Royals, Zach Bove, Mike Matheny discussed on Effectively Wild: A FanGraphs Baseball Podcast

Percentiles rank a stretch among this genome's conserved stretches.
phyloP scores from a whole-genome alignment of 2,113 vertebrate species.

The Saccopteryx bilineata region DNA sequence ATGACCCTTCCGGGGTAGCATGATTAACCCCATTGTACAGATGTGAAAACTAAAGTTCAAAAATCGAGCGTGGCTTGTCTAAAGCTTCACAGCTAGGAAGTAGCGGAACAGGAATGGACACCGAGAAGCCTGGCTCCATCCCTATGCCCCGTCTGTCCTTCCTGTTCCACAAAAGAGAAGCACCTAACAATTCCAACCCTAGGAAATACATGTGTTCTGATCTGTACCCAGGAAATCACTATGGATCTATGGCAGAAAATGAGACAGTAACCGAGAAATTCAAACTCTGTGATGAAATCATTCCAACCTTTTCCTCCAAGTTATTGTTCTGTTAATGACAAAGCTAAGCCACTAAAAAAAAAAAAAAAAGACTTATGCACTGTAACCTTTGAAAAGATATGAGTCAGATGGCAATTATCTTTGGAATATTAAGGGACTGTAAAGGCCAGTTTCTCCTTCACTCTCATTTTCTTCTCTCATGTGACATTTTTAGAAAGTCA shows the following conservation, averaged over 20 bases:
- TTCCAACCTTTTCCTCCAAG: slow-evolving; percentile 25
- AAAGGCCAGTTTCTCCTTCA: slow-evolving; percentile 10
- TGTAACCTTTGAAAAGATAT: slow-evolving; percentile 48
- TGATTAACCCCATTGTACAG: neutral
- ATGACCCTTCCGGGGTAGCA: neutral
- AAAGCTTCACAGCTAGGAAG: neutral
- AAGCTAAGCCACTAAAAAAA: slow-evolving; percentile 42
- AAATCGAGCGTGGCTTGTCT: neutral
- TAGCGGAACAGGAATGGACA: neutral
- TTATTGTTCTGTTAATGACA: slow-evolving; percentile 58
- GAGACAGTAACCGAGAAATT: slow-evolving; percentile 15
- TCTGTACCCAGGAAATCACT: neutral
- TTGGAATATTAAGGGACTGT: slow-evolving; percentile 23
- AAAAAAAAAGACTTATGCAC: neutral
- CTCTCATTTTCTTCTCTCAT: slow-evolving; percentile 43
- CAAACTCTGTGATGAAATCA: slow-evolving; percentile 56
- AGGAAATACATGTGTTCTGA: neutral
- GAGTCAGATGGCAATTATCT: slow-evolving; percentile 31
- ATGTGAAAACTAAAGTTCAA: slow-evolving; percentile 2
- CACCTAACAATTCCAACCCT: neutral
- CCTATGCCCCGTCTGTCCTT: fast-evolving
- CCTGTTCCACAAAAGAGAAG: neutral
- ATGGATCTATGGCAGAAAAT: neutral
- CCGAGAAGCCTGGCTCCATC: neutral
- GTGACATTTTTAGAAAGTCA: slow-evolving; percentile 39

Hey, how's it going? Going okay. And we want to know how things are going for the royals, which is still sort of in question here. We don't know when the royals results will be different and improved, though I'm sure we will discuss that, but it seems from afar that they are already a different team from a process perspective to invoke an old Dayton Moore buzzword. Mike matheny is out, Matt quatro is in and with him a whole host of seemingly new school coaches instead of the Cal eldred old guard, so how much did the royals need to modernize? How much can a team modernize in the course of a single off season? What differences have you observed this spring compared to last spring? Yeah, that's a big question, right? Is how much is this change going to help on the field, but just from a process standpoint, it's completely different. The vibe around camp is very different thanks to manager Mac otoro. It's the players Clubhouse kind of vibe with him from Tampa, along with Q, he brought over bench coach Paul Hoover from Tampa, so there's a lot of new ideas from the catching standpoint. That the royals are hoping the pitchers will take. And then the entire pitching department is pretty new at the big league level. Brian Sweeney came over from Cleveland, he's the pitching coach, the assistant pitching coaches Zach bove, who came over from the twins minor league side, and then the bullpen coach is much stutter who was a royal coach in the minor leagues, focused a lot on player development, kind of that. I guess you could say bridge between research and development and the players. He worked with a lot of lower level pictures. So he's the bullpen coach now, has a lot of familiarity with a lot of these young guys up here. So it's very different. What I'm hearing is different, what I'm seeing is different and like I said at the beginning, we'll see how much that changes on the field this year. I guess it's good that Macquarie goes by Q because I've seen a number of baseball raiders talk about how it's either hard to say quatre or spell cocher. I don't know if you have found that to be a difficulty at all. I don't know if that's why he goes by you. But that could be. I'll just say, yeah, I just say Q yeah, I wanted to ask about the pitching because when we last thought that the royals might be ready to take a step forward as an organization, a lot of that was being driven by this group of, at the time, young former college pitchers who seemed like they had really high floors and might be able to move the team forward in the division. And all of those guys have struggled to varying degrees as their careers have progressed. So what are you seeing in terms of differences for how they are actually trying to implement pitch design and help these guys to maybe write the ship and be the, you know, the guys we thought they would be when they were prospects. Yeah, absolutely. I think a lot of it has to do with new ideas that these new coaches are bringing a willingness to use the data and the technology. The resources that they have at their fingertips and bring it to the players in a way that the players want and understand have an individualized plan for each guy to help them take the next step. This isn't a cookie cutter approach. This is what each guy needs and they're part of the conversation. This off season, what the pitching coaches did was visit or talk to every single picture and say, what are your goals? What do you want to do? What are you working on? And then the kind of married their ideas together to create a plan for spring training and what I've heard from a lot of pictures and scene is almost every single one of them has a new pitch. They're working on something when it comes to pitch groups pitch design. That's Zach bove specialty, and they want to kind of take their take the next step and that's how they think they're going to do it. So I think it's just a lot of new ideas and a lot of new resources that they can use and are encouraged to use that I think is the biggest difference. And what about at the front office level, which obviously has to work closely with the field staff and hired the field staff so you would think that they would be in sync, but moving on from day more after his extremely long tenure, a, what was it that finally did him in? Was it just the lack of results at the big league level? Or was it a perception that the royals had fallen behind in some ways? And then making the change to JJ picolo, who was Morris right hand man for many years, how big of a philosophical shift does that represent? Yeah, I think people see JJ in charge and they may think, well, it's just dating more in number two, right? But he is different. He thinks about the game in a different way. He utilizes his resources as in a different way as well. What Dayton did in Kansas City was incredible. It should not be forgotten. Those banners will always hang at Kauffman stadium, but I think owner John Sherman, what he wanted was something new, something different, and I just remembered this stuck out so much at this press conference last September when Sherman announced JJ as the new general manager, Sherman said, we have all the data. We just need to figure out how to use it in a way that helps his team take the next step forward. So they feel good about what they have in place. They just had to they want to figure out how to take the next step using that data, that technology, the analytics, and throughout the entire organization, not just at the big league level.